This year is different because Michael Gorman, who was elected in 2018, moved to California. His seat was filled by Glackin as an appointment by the remaining commissioners until the upcoming election, when voters will decide who fills the seat for the remaining year. Glackin is running to to stay for the remainder of the term.The other seats up for election are currently occupied by Boos, president; Bibb, vice president; and Harrod, treasurer. All three incumbents are running for reelection.
There are no term limits for commissioners in St. Michaels.
During the video forum, candidates gave their views on topics affecting St. Michaels, from the current COVID-19 pandemic, to readdressing the town office location, to their views of the role of ethics.
In discussions about the importance of ethics, many candidates discussed looking at the ethics ordinance and rewriting it.
Harvey, who is nationally licensed to teach ethics, believes that it is critical for the government to have the necessary checks and balances and be open and transparent.
“I plan to uphold what I believe is the essence of good government, which is ethical accountability and open treatment of all its residents and anybody who comes before us,” he said.
Knapp spoke of his time teaching a home inspection course at Chesapeake College and about the unethical nature of someone not only building or repairing a home but also inspecting it.
Referring to Boos, he said, “When you’re involved in something else and there’s something that comes before the commissioners, you need to recuse yourself.”
“You have to be very, very transparent and clear about everything so we don’t have this problem again,” Knapp said, referencing the ethics hearings over the past year.
During the video forum, Boos shared his thoughts. “This judge said that he disagreed with our ethics procedures,” Boos said. “You know, we’ve got people in positions — volunteers for the most part — that tried to do a really good job for the town, as far as conducting their mandate.”
“The ethics commission in this whole process just followed the rules,” Boos added. “So I totally agree we ought to look at it. And I’m willing to sit down with anybody, absolutely anybody and look at that.”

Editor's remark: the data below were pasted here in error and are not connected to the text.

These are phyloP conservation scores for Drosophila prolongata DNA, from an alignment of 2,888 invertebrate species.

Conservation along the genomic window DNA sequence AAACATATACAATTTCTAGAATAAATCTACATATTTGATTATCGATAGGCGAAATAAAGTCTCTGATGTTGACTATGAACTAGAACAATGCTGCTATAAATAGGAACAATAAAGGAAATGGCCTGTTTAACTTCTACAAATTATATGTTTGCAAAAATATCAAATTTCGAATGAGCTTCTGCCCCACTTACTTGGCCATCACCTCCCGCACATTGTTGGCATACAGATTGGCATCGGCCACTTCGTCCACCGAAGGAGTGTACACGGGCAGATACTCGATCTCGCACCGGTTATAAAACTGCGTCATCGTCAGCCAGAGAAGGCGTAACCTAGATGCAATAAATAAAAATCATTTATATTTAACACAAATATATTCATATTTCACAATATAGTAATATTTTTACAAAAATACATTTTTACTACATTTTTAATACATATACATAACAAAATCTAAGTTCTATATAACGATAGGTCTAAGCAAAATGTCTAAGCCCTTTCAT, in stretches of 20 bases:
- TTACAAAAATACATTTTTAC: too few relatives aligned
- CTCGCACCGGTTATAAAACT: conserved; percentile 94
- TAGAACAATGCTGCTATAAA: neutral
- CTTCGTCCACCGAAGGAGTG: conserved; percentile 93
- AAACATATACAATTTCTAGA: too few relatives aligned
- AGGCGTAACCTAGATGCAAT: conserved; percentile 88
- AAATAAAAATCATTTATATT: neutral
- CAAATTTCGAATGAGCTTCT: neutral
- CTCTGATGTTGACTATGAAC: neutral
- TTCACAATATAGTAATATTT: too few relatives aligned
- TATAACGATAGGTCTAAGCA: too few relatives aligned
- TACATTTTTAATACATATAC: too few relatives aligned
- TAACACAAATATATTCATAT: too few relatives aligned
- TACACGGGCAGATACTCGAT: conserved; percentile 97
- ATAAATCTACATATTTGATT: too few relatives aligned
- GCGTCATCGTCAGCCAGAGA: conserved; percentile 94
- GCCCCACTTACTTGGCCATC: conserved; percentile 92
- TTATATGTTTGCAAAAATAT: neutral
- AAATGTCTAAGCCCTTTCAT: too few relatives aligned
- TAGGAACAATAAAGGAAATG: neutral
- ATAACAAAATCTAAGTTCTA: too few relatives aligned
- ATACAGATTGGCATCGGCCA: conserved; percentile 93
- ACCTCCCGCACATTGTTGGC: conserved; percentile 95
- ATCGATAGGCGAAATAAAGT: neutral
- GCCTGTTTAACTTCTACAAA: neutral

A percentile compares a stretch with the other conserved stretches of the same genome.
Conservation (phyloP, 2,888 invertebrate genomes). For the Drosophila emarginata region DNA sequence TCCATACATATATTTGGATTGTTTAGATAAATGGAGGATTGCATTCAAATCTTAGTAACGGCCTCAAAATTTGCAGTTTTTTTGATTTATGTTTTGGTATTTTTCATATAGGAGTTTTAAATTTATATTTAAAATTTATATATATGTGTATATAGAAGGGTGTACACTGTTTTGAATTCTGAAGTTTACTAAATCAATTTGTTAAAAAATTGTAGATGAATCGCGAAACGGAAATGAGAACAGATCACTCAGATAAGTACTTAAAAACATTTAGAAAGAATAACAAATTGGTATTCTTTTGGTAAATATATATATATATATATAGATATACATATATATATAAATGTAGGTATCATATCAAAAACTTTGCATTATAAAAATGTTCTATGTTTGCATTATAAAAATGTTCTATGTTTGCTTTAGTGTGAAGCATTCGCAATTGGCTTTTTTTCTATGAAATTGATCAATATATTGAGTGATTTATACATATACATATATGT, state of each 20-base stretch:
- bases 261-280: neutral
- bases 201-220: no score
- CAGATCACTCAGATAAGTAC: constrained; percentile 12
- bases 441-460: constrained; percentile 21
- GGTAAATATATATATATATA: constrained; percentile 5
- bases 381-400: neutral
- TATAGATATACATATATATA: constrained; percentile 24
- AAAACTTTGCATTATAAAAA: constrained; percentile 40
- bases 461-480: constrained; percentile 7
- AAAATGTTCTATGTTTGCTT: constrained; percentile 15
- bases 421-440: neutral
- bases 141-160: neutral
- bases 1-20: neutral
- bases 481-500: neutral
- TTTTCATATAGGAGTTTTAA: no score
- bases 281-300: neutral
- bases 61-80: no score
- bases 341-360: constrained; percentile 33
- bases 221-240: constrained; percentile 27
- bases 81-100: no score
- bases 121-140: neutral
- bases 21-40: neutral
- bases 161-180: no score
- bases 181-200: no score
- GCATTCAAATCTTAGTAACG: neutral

In 2010, the Maryland House and Senate passed legislation requiring candidates for elected offices to submit financial disclosures and information about potential conflicts of interest. The town filed for an exemption requests with the State Ethics Commission, but all requests were denied. The state required that an ethics ordinance or letter from the commissioners explaining the plan be put in place by September 2013.
The possibility of an ethics ordinance that required all candidates for St. Michaels commissioner seats to disclose their finances prompted one commissioner, Tad DuPont, to resign in August 2013. DuPont said at the time that having a financial disclosure provision in the town’s ethics policy would limit the amount of qualified candidates who run for office.
“In reviewing the present and received ethics ordinance as imposed on the town of St. Michaels by the state of Maryland, I feel that said ordinance is a huge invasion of privacy,” duPont said in a letter to the commissioners at the time.
In September 2013, then-commissioners of St. Michaels adopted a new ethics ordinance that was in compliance with the state’s model for small municipalities.
However, residents petitioned for a referendum on the new ordinance — which took place on Feb. 3, 2014. The new ethics ordinance was voted down by residents who feared that requiring financial disclosures would hinder the town’s ability to find candidates for elected office. The town of St. Michaels then applied for another exemption and was granted one.
The Maryland State Ethics Commission’s website states “The financial disclosure forms require the filer to identify real estate interests, equity interests, and other relationships such as employment, debts and gifts so that the public can be assured that the impartiality and independent judgment of those officials and employees will be maintained.”